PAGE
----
Evaluating the body structure of a bear is another means of gauging its size. A big bear will have a massively developed front and back torso, and its front legs and back legs will appear to work independently of each other, like a bodybuilder going through a posing routine. Huge bears have to almost throw their front legs around their chest because they’re so muscular, and they also walk rather pigeon-toed. Another dead giveaway on a big bear is the dimensions of the front leg. If the shoulder and elbow are about the same width and the paw is attached to a thick, stump-like wrist, it’s a sure sign of a big, old bear. The joints on smaller bears will be more prominent and tapered. The paw, for example, will flop around much more when the bear walks, as younger bears have much smaller wrists.
Since male bears are usually significantly larger than females, knowing how to tell the two genders apart is another valuable method of sizing them up. Female bears are typically pear-shaped: with a big butt, short neck, and shoulders that are much smaller in comparison to the back torso of the bear. Males, on the other hand, have longer bodies, a longer neck, and huge, wide, massive shoulders.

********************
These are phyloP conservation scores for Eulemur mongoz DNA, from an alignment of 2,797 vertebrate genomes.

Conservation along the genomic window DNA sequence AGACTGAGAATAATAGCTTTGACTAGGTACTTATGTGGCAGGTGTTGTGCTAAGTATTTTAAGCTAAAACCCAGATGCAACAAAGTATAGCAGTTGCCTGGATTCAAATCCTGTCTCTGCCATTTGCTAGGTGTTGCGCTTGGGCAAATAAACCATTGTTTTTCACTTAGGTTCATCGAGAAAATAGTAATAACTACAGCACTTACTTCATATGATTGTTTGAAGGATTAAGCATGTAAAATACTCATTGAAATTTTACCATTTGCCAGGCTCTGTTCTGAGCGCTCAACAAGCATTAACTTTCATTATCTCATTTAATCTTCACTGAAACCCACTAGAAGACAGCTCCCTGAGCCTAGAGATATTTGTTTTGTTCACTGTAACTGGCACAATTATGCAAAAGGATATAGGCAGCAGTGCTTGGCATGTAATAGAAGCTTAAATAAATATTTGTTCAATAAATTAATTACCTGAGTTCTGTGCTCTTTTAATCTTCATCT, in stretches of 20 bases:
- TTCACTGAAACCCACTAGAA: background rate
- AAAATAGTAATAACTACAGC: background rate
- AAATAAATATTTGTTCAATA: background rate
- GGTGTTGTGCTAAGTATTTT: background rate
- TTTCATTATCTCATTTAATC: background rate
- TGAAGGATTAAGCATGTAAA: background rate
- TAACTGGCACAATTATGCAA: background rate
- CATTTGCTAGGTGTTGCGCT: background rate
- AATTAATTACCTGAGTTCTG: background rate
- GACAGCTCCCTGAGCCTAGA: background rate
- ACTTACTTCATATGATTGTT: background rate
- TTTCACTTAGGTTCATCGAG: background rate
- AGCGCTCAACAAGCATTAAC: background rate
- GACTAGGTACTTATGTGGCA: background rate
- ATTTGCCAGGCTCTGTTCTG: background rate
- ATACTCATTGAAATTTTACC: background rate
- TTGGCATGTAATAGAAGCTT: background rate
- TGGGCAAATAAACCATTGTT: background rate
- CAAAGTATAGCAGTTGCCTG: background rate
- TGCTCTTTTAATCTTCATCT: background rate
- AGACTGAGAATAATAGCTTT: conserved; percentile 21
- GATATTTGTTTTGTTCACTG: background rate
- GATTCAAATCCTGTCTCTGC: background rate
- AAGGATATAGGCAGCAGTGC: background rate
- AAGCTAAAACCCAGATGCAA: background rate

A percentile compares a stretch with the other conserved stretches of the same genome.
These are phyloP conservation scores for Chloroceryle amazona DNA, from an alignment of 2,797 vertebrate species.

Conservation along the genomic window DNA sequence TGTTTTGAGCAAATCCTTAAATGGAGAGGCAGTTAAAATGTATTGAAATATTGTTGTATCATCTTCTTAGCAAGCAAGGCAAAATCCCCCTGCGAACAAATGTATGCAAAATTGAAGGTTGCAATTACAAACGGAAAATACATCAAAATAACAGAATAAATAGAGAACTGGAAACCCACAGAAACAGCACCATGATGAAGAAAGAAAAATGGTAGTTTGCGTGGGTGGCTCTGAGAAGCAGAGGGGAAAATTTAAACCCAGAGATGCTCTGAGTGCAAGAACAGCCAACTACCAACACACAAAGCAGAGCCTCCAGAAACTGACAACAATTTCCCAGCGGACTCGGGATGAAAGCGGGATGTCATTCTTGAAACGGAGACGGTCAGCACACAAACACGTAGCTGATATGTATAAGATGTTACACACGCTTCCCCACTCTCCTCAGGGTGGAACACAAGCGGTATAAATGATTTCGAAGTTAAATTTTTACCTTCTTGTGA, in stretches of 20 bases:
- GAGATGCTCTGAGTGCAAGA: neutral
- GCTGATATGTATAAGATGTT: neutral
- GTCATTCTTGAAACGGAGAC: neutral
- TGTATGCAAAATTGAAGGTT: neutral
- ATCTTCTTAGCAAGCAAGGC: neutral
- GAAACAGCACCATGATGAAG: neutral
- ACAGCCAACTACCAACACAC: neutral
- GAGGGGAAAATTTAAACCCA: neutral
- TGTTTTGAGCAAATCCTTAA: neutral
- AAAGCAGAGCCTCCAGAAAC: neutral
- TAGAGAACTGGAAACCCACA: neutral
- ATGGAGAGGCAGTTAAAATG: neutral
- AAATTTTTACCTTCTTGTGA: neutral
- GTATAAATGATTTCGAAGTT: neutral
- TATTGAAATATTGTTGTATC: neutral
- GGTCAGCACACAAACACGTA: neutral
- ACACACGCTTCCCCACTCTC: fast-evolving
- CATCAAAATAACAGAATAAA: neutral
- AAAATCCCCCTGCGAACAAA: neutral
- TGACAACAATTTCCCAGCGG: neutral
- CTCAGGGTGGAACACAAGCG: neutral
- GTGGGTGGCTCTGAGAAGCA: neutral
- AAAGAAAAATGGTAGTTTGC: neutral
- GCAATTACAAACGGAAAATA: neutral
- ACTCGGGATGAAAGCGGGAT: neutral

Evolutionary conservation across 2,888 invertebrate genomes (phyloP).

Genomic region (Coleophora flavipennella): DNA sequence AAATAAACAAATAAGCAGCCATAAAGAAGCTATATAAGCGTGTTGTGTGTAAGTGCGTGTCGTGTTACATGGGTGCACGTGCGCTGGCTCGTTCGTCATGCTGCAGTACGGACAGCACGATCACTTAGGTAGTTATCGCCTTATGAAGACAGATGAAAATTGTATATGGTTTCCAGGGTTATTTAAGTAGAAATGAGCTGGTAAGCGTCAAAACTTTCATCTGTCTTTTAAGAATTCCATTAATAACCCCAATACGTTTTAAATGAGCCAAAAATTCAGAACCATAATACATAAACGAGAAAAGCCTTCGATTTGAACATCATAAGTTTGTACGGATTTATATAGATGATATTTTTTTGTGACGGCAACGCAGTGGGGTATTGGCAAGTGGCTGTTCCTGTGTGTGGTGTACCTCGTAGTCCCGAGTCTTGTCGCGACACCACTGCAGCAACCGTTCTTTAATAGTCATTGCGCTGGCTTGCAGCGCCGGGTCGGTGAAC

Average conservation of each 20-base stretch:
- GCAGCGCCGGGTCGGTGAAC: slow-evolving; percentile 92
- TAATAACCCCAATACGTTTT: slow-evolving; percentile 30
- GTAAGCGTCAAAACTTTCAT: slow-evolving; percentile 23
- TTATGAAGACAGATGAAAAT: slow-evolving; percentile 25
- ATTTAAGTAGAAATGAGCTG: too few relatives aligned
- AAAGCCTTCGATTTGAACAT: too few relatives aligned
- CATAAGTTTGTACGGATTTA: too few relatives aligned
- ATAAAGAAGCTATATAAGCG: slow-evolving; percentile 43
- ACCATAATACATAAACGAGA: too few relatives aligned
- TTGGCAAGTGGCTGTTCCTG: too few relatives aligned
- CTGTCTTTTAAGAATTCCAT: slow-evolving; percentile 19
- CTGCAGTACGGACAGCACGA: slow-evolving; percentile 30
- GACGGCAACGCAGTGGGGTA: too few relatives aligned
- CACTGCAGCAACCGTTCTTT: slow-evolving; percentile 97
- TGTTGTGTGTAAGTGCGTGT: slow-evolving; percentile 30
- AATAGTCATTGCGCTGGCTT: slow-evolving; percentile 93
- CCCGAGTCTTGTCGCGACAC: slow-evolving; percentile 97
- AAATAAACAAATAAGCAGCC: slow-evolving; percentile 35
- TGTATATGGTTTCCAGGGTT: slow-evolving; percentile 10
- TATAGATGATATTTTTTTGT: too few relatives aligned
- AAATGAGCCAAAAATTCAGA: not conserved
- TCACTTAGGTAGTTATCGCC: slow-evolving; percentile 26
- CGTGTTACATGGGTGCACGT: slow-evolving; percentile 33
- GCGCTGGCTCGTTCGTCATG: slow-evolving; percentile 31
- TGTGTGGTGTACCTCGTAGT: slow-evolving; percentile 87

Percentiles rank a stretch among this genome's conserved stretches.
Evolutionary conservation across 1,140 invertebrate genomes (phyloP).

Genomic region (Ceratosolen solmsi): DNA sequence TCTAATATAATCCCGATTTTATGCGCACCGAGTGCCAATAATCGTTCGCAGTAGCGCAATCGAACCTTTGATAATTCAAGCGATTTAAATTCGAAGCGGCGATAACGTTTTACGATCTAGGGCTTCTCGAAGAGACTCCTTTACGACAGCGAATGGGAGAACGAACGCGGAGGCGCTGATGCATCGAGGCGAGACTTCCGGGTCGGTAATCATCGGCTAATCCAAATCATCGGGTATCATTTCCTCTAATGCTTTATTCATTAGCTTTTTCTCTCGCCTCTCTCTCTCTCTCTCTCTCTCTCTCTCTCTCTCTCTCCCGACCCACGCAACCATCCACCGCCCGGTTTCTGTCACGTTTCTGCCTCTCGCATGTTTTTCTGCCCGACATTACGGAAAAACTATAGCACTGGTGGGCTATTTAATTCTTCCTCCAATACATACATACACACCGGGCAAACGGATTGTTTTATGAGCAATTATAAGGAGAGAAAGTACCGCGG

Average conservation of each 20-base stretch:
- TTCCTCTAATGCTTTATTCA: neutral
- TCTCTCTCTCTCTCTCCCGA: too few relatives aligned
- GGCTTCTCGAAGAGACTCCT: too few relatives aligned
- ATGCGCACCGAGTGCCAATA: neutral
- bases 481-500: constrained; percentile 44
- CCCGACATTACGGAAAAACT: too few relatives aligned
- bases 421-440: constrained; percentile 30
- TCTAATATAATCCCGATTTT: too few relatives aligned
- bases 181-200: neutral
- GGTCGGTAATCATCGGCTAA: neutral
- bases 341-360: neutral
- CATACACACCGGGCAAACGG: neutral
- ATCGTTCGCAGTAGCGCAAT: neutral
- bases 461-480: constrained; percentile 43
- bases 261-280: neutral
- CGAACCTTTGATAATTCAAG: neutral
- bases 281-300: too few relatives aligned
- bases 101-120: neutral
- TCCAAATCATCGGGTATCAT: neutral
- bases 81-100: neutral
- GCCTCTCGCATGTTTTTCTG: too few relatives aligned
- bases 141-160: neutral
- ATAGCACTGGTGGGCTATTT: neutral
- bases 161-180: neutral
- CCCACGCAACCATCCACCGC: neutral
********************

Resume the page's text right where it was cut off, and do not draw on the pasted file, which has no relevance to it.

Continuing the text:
Age & Mannerisms
Big bears tend to be older bears, and the biggest bears of all are usually the most dominant bears. A large, dominant bruin is a bear with attitude! Like a world champion pro wrestler, the biggest, toughest bears like to strut their stuff! They possess great confidence, they fear nothing, they move deliberately and slowly, showing off their massive musculature to all the other bears, lest there be any doubt among them who is king! Smaller, subdominant bears will get out of the way…fast…when a big king burin appears on the scene. When such a bear shows up, there’s typically no doubt or question that you’re looking at a stylin’ profilin’ champion of a bear!
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To see more photos, check out the video version of this story by clicking here.